2. The cost of transport, processing and marketing is shared by all the members and this is an advantage to an individual producer.
  3. Producers get ideas regarding quality improvements, better methods of production through training seminars organized by the co-operatives.
  4. The co-operative buy inputs in bulk either locally or importing and therefore the cost of inputs is reduced to the individual farmer.
  5. The farmer can get these inputs on credit basis from the co-operative e.g. fertilizers, quality seeds, chemicals.
  6. The producer is assured of a stable price of his/her produce.


Savings and Credit Co-operative Organizations (SACCO).

Formed by  people working in the same firm of the same profession who make savings every month from their salaries and this money is remitted to the co-operative.


After saving for a minimum of 6 months, the members quality to get a loan equivalent to three times his/her savings. Members are not required to pledge any security like title deeds.  A member must get a guarantor who is also a member.  The rate of interest charged on loans obtained from SACCOs is very low compared with the interest charged by the banks.  SACCOs educate their members through seminars on how wisely they should invest their loans.



  1. It’s a voluntary association.  Membership is open to all as long as you meet the basic requirements/criteria.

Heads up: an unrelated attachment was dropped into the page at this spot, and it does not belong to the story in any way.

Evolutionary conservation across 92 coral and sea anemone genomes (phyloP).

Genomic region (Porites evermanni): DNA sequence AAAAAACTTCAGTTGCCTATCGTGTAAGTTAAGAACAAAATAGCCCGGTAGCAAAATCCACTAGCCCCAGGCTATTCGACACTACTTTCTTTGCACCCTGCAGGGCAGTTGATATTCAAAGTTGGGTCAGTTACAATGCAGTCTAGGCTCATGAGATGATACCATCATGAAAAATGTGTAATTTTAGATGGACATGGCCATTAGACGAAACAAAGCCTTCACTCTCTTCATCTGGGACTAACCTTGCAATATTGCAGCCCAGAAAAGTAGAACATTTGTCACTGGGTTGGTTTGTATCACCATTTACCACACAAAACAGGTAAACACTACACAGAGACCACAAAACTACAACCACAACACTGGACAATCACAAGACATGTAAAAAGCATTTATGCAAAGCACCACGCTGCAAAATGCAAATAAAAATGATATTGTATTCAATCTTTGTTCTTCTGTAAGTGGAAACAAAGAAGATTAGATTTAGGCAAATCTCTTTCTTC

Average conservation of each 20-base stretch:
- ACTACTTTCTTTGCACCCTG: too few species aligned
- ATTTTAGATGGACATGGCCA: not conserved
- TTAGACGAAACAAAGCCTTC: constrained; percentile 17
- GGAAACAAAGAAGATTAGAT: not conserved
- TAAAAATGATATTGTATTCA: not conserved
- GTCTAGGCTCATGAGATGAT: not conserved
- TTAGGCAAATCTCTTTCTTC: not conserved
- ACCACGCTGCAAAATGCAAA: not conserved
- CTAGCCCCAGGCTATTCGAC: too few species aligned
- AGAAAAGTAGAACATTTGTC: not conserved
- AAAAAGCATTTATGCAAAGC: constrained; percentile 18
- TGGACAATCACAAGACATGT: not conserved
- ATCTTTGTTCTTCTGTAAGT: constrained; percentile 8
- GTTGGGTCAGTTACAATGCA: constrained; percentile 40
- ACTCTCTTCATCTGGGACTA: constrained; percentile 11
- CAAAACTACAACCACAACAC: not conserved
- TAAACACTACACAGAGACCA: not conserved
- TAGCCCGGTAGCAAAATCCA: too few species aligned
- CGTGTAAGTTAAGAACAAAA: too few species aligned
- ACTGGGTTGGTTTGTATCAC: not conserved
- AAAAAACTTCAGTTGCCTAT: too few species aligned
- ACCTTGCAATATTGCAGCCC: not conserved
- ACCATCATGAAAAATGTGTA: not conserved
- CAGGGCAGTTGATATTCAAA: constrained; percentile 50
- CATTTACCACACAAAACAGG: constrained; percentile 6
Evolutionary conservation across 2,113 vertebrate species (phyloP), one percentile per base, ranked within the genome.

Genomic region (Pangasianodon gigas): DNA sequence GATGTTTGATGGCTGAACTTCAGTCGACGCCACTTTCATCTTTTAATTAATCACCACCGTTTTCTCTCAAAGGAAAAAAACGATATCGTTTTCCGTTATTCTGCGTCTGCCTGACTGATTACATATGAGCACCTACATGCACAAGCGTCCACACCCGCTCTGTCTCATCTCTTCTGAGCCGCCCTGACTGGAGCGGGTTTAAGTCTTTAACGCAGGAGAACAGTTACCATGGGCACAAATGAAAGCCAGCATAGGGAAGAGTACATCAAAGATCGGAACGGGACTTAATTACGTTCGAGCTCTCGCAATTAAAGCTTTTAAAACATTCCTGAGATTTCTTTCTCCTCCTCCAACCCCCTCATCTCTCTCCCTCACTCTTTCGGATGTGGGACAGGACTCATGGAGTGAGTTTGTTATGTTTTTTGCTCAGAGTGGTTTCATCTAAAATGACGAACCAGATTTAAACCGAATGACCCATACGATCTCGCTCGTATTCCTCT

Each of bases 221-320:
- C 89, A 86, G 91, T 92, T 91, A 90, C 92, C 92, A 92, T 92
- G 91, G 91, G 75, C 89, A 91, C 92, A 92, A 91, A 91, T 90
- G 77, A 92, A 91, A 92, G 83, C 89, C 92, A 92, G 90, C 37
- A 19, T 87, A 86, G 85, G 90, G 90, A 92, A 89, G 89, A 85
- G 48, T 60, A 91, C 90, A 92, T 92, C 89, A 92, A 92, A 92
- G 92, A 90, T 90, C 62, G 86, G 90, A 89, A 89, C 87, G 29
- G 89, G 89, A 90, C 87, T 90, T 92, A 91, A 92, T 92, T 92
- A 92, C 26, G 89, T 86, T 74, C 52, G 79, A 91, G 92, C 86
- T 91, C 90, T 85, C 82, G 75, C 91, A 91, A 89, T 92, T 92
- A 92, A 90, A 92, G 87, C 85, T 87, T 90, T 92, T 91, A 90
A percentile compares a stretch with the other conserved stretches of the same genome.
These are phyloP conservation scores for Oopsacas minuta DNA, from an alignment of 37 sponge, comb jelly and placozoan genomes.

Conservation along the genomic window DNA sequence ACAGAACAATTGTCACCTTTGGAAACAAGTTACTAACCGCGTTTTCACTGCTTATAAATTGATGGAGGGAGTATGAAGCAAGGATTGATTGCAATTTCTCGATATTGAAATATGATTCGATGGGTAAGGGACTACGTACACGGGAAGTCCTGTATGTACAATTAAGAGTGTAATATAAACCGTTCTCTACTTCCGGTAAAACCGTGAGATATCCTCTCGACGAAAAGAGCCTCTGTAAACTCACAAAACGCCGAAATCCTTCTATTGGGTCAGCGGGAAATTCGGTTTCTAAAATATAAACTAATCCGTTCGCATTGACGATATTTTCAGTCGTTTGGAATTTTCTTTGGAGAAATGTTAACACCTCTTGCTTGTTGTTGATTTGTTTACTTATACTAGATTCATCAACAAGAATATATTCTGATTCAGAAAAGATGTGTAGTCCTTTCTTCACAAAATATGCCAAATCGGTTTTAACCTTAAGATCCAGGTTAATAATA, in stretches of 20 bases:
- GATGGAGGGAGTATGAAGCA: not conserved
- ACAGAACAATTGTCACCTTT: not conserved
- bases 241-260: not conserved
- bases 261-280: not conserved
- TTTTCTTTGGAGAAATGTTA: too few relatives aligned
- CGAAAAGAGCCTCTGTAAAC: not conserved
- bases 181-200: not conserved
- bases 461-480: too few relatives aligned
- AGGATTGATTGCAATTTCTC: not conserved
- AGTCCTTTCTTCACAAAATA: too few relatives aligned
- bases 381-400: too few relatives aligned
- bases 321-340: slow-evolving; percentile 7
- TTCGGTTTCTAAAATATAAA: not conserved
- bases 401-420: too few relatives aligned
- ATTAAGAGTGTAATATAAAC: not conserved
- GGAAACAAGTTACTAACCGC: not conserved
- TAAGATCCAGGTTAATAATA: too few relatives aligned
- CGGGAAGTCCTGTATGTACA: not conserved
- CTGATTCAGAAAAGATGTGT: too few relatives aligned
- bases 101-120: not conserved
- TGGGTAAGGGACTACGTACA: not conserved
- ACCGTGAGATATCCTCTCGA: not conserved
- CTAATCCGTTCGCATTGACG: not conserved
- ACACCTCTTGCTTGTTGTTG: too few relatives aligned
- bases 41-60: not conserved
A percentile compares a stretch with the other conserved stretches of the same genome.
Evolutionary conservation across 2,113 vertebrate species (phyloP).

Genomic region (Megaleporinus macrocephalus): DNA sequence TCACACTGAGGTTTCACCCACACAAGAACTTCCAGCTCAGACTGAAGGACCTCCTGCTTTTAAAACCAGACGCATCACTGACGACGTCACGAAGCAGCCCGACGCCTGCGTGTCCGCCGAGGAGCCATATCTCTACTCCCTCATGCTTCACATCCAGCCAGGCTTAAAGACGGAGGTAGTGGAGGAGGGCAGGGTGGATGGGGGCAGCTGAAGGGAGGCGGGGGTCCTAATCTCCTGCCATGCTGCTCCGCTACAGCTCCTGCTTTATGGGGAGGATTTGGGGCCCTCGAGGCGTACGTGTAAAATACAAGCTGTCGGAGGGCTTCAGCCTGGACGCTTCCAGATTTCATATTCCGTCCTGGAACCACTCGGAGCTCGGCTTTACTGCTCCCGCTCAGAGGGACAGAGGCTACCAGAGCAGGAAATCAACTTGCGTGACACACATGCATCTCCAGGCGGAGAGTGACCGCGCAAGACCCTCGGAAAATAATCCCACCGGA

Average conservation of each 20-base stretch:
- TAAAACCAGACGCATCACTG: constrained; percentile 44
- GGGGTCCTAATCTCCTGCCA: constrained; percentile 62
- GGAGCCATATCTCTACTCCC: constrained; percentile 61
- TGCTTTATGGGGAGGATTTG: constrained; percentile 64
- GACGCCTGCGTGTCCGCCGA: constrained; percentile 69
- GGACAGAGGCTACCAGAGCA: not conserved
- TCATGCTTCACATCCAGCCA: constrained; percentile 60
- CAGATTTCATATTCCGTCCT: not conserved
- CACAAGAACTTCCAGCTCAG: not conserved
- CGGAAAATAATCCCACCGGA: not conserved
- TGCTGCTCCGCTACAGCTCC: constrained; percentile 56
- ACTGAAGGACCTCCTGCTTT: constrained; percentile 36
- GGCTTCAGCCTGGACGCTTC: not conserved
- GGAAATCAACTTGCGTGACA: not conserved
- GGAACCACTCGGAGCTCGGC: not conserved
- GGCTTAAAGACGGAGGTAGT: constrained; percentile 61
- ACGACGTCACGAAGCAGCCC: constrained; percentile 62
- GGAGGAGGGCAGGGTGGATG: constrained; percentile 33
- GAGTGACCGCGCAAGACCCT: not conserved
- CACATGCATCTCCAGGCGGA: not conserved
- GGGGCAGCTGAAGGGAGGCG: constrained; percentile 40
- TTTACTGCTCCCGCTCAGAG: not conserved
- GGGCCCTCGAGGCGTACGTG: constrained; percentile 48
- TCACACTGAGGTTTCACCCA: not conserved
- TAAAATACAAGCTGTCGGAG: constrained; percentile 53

2. Service Motto – The basic principle of a co-operative society is to serve its members and not to maximize profit.
  3. One for all and all for one – Another principle of a co-operative society is self help through mutual help i.e. each member try his maximum to help others and each member in turn will get maximum help from others.
  4. Democratic Management – The members through the voting system elect a management committee which will be in charge of day-to-ay management of the cooperative “one member one vote”
  5. Division of profits – The profits made by co-operative is divided among the member on the basis of services a member has rendered to co-operative e.g. the higher the quantity of milk delivered, the higher the profits received.
  6. The economies of scale-working together as a team, the members can pool their resources together and enjoy the advantage of large scale production, marketing, transportation etc.



  1. Lack of sufficient capital due to the low income by the members.
  2. Poor services given to the members because the co-operative cannot afford to employ qualified personnel’s
  3. Weakness in management. The member elected in the management Committee lack proper education, experience and business acumen.
  4. Misappropriation of funds by the management committee.